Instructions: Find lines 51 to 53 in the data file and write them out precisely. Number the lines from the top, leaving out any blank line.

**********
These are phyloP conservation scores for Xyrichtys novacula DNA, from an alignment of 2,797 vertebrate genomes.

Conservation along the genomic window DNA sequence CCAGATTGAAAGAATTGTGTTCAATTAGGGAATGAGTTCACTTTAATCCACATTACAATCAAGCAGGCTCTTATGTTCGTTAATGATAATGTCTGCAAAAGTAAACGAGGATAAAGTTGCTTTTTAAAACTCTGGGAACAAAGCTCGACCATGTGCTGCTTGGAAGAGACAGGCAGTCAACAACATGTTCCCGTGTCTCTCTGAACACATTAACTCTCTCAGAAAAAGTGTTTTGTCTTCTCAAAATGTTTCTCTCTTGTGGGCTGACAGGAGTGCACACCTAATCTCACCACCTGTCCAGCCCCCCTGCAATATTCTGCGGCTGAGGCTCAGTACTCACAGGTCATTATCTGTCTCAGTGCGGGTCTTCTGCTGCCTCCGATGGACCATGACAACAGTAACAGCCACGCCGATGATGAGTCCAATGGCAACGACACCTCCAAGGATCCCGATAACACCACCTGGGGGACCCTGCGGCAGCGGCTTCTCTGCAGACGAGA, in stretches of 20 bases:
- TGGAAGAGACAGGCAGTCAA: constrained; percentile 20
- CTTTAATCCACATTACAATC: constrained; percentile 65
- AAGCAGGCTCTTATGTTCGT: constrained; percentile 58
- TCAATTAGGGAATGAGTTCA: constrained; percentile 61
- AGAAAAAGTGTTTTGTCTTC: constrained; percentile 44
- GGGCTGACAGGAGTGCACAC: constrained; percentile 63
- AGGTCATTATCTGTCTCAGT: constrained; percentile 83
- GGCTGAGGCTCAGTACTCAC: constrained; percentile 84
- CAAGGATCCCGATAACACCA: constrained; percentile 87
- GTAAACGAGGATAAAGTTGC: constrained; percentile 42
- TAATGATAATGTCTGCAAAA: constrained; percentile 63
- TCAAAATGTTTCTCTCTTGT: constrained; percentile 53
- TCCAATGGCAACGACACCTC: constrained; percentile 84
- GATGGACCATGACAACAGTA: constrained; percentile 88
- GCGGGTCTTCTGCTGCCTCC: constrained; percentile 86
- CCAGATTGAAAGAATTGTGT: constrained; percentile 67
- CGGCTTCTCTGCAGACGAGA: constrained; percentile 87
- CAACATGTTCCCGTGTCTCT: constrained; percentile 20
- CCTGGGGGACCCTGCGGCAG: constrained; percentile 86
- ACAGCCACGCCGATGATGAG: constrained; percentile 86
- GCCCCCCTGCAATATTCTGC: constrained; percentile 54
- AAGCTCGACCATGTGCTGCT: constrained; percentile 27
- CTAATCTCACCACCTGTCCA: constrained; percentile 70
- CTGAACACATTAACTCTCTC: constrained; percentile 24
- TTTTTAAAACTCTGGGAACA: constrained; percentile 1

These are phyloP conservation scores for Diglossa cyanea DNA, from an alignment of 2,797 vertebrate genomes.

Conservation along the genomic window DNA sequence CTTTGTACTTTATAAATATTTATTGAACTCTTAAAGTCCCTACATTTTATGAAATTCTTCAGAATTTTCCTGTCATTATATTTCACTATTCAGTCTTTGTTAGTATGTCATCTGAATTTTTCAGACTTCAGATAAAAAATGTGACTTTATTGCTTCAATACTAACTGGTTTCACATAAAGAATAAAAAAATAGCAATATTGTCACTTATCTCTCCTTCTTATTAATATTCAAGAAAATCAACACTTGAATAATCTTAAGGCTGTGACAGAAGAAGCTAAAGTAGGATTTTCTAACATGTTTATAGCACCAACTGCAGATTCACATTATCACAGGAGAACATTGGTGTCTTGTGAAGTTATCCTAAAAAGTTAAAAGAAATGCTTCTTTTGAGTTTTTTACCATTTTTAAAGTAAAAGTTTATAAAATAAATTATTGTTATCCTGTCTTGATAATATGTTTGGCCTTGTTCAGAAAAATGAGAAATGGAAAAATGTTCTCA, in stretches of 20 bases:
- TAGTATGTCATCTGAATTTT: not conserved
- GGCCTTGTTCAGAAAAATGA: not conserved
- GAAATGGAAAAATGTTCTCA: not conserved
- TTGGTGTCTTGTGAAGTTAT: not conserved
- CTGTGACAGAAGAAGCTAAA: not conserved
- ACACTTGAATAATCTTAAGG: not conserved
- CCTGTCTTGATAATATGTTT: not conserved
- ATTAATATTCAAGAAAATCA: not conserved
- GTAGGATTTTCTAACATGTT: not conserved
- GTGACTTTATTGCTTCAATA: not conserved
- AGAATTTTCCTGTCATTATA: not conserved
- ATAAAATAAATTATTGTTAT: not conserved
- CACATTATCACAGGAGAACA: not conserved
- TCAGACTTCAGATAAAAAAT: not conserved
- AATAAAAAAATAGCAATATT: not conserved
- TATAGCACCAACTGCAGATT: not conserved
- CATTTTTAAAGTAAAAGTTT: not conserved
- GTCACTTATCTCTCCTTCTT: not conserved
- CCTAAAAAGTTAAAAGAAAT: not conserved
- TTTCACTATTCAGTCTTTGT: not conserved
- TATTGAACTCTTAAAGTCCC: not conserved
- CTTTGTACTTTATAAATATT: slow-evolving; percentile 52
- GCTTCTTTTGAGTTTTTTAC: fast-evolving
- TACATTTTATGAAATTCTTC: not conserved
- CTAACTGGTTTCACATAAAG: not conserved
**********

- CTTTGTACTTTATAAATATT: slow-evolving; percentile 52
- GCTTCTTTTGAGTTTTTTAC: fast-evolving
- TACATTTTATGAAATTCTTC: not conserved